Inherited thrombophilia and the risk of myocardial infarction: Current evidence and uncertainties

Research output: Contribution to journalReview article

1 Citation (Scopus)


Atherothrombotic diseases (ATEs) and venous thromboembolism (VTE) have been traditionally considered to have a distinct pathogenesis. Today, a growing body of evidence on the pathophysiology of thrombus formation has convincingly proved that they share more mutual risk factors than previously recognized. It has been shown in a number of case‑control studies that there is a significant risk for a subsequent cardiovascular disease after VTE, although this risk is low or at most moderate. In the past 2 decades, the role of each inherited risk factor for VTE in relation to ATE has been intensively studied. Unfortunately, a large body of contradictory findings has been published that hinders consensus and transformation of knowledge into clinical practice. Complicated gene‑gene interactions, small sample sizes, heterogeneous genetic and environmental patient backgrounds, confounding factors, and varied methodological designs may have contributed to opposing findings. In the case of rare thrombophilias, conclusions must be summarized based on case reports or case series, as only few case‑control and cohort studies are available. In this review we focus on available evidence and controversies regarding the relationship between the classic inherited VTE risk factors (factor V Leiden, prothrombin 20210A, deficiencies of antithrombin, protein C, and protein S) and the risk of myocardial infarction (MI). We conclude that the risk of MI in patients with common inherited thrombophilia is generally modest. However, in patients with deficiencies of antithrombin, protein C, or protein S, the risk of MI or other ATEs is not negligible. A personalized clinical approach is suggested when testing for inherited thrombophilia in a patient with MI.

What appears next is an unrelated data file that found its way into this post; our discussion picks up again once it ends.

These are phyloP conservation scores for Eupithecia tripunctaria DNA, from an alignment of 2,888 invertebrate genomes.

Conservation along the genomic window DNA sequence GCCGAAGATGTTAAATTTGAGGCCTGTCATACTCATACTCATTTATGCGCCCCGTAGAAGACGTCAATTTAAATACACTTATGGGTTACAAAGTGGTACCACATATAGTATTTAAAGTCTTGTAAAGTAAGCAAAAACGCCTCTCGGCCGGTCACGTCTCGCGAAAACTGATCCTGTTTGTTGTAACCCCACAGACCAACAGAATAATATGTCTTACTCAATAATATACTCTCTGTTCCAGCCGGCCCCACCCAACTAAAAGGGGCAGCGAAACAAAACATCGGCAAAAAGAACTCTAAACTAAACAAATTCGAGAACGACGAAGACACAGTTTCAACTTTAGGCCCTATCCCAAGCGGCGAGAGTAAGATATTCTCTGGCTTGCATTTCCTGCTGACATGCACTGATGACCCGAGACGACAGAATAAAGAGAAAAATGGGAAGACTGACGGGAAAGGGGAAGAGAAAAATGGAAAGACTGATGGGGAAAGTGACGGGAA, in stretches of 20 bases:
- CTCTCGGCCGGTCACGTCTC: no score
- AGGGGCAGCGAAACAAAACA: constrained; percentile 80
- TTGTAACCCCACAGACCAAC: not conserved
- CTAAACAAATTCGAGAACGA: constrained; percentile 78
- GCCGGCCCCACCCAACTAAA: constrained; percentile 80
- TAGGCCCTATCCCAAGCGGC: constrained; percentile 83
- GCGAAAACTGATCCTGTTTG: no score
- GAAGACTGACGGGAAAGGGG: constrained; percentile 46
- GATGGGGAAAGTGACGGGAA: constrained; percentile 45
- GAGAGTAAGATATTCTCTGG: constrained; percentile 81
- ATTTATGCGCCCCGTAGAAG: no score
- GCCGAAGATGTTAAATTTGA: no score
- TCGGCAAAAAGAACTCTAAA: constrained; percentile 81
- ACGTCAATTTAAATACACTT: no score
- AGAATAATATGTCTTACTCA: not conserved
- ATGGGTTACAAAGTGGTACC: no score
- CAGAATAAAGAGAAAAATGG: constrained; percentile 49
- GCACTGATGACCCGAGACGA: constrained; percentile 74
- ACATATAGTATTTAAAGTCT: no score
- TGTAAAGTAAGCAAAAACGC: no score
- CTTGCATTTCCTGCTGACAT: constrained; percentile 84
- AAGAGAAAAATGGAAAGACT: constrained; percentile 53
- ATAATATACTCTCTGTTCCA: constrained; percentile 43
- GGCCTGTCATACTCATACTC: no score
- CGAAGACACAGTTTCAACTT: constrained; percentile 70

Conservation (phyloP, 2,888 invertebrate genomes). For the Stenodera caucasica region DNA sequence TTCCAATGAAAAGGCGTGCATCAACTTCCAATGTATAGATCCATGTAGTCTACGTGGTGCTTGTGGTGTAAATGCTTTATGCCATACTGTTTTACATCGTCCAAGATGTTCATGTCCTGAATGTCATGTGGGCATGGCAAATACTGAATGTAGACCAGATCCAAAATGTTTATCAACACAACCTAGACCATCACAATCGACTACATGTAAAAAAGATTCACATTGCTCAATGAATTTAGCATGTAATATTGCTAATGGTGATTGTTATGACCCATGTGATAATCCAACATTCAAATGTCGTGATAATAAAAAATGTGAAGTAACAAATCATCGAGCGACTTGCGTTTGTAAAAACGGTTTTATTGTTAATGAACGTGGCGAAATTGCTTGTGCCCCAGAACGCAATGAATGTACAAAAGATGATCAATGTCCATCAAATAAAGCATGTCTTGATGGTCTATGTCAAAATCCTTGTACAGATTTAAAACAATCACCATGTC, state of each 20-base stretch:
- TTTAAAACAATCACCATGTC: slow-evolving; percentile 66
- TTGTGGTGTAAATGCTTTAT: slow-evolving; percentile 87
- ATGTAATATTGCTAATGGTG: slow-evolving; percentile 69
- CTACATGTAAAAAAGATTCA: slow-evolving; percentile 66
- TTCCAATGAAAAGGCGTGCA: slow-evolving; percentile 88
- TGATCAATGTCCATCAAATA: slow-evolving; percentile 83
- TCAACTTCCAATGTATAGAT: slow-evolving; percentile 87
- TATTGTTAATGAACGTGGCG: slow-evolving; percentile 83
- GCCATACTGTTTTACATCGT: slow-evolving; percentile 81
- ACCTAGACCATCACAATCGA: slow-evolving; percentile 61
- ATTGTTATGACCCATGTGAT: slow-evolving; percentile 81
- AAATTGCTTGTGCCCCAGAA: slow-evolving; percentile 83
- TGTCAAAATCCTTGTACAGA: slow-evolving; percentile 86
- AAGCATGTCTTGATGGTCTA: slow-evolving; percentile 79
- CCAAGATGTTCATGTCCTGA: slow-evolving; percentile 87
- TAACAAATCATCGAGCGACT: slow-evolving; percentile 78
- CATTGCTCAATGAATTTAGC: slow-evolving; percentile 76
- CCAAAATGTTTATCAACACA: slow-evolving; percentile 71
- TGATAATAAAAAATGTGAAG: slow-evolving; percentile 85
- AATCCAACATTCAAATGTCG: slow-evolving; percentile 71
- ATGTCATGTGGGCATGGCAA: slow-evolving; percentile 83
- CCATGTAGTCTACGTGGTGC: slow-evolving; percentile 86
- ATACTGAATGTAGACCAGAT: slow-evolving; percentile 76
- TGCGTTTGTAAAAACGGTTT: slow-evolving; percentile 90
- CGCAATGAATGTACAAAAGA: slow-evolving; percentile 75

Original languageEnglish
Pages (from-to)419-429
Number of pages11
JournalKardiologia polska
Issue number4
Publication statusPublished - Jan 1 2019



  • Acute myocardial infarction
  • Factor V Leiden
  • Protein C
  • Protein S
  • Thrombophilia

ASJC Scopus subject areas

  • Cardiology and Cardiovascular Medicine

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